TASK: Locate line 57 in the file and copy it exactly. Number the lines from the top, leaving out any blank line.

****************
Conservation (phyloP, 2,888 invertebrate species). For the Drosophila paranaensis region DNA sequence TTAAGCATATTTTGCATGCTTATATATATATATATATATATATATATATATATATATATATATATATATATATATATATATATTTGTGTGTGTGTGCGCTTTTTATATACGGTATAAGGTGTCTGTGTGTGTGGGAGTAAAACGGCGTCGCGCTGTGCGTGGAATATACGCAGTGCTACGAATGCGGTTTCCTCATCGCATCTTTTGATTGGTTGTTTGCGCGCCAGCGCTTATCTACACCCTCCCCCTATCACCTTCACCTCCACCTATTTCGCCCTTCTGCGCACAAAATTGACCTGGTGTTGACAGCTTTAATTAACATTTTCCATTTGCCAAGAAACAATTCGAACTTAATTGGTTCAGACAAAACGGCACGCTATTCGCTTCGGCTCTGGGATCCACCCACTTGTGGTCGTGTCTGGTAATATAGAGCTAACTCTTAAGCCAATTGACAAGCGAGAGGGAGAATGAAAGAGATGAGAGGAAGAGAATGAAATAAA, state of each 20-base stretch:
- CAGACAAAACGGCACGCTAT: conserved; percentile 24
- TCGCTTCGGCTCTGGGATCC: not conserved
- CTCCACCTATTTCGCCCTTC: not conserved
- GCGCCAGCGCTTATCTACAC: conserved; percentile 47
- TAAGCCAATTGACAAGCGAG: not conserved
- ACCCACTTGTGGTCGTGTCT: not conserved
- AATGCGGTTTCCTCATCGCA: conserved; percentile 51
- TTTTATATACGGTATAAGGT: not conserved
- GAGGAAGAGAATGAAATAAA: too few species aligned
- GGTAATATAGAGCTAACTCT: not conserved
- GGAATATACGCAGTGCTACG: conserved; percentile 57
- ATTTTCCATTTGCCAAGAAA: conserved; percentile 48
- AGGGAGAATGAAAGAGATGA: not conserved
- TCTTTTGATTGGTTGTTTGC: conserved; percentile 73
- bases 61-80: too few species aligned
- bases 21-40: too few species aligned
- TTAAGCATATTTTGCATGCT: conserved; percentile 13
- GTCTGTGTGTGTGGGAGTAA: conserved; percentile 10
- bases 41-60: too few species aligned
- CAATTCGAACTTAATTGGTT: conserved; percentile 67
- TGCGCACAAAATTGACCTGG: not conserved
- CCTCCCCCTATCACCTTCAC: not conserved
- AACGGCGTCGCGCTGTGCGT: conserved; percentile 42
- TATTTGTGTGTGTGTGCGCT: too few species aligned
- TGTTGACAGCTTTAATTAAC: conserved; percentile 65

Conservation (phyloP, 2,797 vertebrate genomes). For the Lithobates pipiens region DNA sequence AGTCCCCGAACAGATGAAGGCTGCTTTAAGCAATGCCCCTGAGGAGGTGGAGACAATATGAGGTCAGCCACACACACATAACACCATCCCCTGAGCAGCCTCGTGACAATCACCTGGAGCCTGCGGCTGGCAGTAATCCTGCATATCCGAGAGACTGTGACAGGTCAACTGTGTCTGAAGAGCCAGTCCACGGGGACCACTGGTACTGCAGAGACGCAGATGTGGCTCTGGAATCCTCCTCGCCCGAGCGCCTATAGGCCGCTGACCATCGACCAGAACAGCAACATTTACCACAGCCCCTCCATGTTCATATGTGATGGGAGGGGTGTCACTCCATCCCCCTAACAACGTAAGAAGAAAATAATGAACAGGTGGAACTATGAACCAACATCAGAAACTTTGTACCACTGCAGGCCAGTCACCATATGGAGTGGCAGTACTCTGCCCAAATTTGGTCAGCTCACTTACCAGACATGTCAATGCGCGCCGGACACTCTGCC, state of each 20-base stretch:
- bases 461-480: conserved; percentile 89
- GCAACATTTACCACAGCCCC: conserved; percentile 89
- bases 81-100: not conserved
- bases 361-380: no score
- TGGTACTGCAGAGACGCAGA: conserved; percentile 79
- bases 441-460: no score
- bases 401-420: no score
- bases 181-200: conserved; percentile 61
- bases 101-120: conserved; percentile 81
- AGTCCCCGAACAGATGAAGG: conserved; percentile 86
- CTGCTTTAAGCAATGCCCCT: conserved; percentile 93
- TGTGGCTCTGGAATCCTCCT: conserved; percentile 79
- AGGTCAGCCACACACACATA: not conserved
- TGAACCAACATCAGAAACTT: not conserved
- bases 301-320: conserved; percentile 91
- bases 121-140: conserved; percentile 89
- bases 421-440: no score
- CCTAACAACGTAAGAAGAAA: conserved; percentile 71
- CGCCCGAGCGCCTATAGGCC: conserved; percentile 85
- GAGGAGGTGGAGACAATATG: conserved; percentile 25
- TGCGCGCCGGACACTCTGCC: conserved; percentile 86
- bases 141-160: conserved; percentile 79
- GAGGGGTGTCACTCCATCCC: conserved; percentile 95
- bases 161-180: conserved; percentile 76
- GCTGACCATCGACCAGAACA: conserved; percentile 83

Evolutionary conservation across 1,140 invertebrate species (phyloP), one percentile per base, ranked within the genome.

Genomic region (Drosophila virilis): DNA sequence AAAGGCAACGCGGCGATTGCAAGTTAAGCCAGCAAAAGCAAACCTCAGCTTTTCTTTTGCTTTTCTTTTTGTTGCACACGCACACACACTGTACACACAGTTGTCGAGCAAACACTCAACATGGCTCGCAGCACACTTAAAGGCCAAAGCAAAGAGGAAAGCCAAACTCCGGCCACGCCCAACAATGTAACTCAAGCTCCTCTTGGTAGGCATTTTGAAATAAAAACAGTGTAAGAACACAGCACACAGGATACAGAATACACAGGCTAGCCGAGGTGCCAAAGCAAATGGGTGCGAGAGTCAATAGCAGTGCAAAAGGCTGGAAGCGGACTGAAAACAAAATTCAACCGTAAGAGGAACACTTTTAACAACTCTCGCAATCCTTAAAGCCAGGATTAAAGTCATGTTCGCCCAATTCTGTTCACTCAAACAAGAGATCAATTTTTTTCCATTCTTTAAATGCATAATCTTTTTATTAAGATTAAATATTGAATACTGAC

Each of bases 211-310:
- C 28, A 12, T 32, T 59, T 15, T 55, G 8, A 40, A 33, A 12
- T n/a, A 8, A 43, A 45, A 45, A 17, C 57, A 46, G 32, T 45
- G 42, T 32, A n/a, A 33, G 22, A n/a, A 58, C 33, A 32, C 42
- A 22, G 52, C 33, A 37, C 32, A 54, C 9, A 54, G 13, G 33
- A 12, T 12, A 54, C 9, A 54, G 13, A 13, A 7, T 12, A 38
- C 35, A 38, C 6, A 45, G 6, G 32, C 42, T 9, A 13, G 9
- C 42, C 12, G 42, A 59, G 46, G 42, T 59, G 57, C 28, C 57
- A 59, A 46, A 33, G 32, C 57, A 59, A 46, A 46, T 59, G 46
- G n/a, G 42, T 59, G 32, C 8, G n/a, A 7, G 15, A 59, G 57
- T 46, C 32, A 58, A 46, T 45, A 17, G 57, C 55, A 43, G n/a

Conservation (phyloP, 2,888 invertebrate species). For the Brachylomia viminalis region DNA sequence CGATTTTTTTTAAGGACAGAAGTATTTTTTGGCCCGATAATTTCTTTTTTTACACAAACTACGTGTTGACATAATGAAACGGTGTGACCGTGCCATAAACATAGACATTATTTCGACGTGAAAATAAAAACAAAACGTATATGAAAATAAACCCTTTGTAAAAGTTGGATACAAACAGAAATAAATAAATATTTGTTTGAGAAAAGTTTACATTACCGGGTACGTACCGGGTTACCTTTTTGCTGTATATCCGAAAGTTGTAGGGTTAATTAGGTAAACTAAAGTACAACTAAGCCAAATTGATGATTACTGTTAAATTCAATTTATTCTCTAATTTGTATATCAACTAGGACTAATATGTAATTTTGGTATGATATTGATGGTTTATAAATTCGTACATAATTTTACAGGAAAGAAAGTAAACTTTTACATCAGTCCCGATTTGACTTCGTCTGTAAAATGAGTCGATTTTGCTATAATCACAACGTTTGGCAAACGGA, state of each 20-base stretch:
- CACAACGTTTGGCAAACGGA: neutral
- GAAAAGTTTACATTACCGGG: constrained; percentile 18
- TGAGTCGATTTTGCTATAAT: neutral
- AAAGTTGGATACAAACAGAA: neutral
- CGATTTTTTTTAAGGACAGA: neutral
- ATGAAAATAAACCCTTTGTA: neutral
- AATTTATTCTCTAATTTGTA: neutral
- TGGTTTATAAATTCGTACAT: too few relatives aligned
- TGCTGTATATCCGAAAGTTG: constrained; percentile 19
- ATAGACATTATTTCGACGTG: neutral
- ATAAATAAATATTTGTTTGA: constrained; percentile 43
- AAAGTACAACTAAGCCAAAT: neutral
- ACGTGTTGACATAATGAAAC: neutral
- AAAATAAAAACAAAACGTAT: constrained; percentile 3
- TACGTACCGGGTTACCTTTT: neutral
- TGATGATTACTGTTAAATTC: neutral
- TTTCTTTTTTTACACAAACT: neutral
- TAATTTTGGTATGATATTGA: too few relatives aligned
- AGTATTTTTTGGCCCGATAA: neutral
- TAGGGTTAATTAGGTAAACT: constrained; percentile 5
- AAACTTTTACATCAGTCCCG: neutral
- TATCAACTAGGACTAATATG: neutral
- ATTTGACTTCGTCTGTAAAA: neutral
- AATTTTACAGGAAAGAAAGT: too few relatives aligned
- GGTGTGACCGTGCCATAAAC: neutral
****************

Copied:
- T n/a, A 8, A 43, A 45, A 45, A 17, C 57, A 46, G 32, T 45